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Tuesday, December 15, 2009

This week at SFC: Why Jamaicans Run so Fast + Wizard of Oz

Building 7
Fernandes Industrial Centre
Eastern Main Road
Port of Spain

Thursday December 17th

Free for all!

first film 8:15pm, doors open 7:30pm

This week is our Christmas selection. Firstly a great new documentary out of Jamaica about their outstanding Olympic athletes.
Special thanks to the filmmakers for allowing us to screen their film in Trinidad.
Secondly the newly remastered 'The Wizard of Oz' on 'blu ray'. See this strange and mesmerising work of genius like you never have before...

Why Do Jamaicans Run So Fast (MIQUEL GALOFRÉ/Jamaica/2009/53')

Filming months before the Olympics and continuing the journey from Beijing and back, the 53 minute documentary is the only non-American film nominated at this year’s American Black Film Festival where it won best documentary.
Producer Garcia-Guereta strives to find the answer to Jamaican athletes’ speed in the film and in the process, beautifully captures the spirit and zeal of Jamaicans. Garcia-Guereta said he fell in love with Jamaica at the tender age of 15 when he heard reggae legend Bob Marley for the first time. His love for his second home and its people drove him to document one of the nation’s greatest achievements – a record 13 Olympic medals, including six golds.
After making an overseas call to director Miquel Galofré, the two followed the sport from July of last year with the National Trials, through to the Olympics while in Jamaica and awaiting the athletes as they returned to the Norman Manley International Airport.
As the athletes wowed audiences each week, the two filmmakers hit the streets, capturing the reaction of the public and interviewing a wide array of persons, including Yendi Phillipps, Lisa Hannah, Big Youth, Etana, Vybz Kartel, LA Lewis, Asafa Powell, Usain Bolt and his family, Shelly-Ann Fraser, Melaine Walker and her family, Shericka Williams, as well as Bruce James and Glen Mills.
“Everybody is asking why Jamaica, as such a little country and reach so far, unlike America where they have their big stadiums and fancy doctors,” he said. “But I think the main answer is from school competitions. We looked at how the athletes started running, how difficult it was for them and how some had to walk to training each day to try to make it into a big track star. How strong the culture in schools is and the competition among students of who is better than who and the readiness to compete.”

THE WIZARD OF OZ (Victor Fleming/USA/1939/101')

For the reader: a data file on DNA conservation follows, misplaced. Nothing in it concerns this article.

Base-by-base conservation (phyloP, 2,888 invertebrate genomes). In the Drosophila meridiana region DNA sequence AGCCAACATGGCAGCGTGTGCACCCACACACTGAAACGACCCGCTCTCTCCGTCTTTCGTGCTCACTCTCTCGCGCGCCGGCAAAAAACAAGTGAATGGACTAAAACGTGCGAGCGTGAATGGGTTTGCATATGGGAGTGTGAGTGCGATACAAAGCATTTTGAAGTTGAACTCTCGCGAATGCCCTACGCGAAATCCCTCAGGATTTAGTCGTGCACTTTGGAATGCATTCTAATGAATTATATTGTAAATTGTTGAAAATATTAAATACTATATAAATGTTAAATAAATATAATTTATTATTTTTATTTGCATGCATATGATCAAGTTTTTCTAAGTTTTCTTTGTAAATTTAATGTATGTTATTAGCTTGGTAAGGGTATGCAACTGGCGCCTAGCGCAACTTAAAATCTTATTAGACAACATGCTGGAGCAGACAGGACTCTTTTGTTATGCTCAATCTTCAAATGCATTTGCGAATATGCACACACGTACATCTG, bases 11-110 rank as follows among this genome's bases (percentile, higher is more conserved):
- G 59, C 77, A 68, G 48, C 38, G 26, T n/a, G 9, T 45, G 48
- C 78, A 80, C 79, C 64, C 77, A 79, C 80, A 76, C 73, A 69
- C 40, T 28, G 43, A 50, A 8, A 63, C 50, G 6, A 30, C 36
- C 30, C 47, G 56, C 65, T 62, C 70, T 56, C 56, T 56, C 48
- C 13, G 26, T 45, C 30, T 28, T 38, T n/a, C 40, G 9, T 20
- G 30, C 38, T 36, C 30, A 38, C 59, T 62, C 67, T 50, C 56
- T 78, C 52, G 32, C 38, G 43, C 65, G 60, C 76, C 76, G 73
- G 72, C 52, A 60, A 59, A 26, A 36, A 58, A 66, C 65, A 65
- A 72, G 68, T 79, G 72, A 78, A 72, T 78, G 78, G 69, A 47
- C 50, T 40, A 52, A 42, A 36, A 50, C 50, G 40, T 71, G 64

You don't have to be gay to love "The Wizard of Oz," but a belief in the power of Judy Garland certainly helps when it comes to maximizing your pleasure watching this 1939 masterpiece. Directed by Victor Fleming, the film is based on L. Frank Baum's strange 1900 children's novel, "The Wonderful Wizard of Oz," which was adapted for the screen by Noel Langley, Edgar Allan Woolf, among others. In the film, Dorothy (Judy Garland; the producers originally wanted Shirley Temple for the part) is a twelve year old girl who lives on a farm in Kansas with her devoted guardians, Aunt Em and Uncle Henry. Dorothy has a constant companion--her little terrier, Toto. But Miss Gulch, the town bully (the brilliant Margaret Hamilton) feels Toto's a nuisance, and would like nothing better than to have the dog put to sleep. Of course, in an effort to save her pet, Dorothy runs away, only to return home during a hurricane; a blown out window knocks her unconscious, and she wakes up in a fantasy-land saturated in colors as thick and oozy as melting butter laced with psychedelics. But it's in that phantasia that Dorothy's real life begins, in that dreams often tell us who we are, or mean to be, long before we're cognizant of either. While Dorothy takes up with the Cowardly Lion (Bert Lahr), the Tinman (Jack Hailey; Buddy Ebsen was supposed to play the role, but proved to be allergic to the make up) and the Scarecrow (Ray Bolger), it's Dorothy's inner journey towards self-discovery that gives the movie its propulsive energy. The only foils on Dorothy's journey down the yellow brick road of life are her self-doubt, the cruelty of older women to younger females, and a deep, dreamless sleep that's brought on when she and her cohorts try to run through a field of scarily vivid poppies. Garland's daughter, Liza Minelli, said that she didn't like watching the film; her mother had to overcome so much in it. And so do we, especially when Garland bruises us with wistful longing when, at the film's start, she sings her signature tune, "Somewhere Over the Rainbow." Hilton Als 2009


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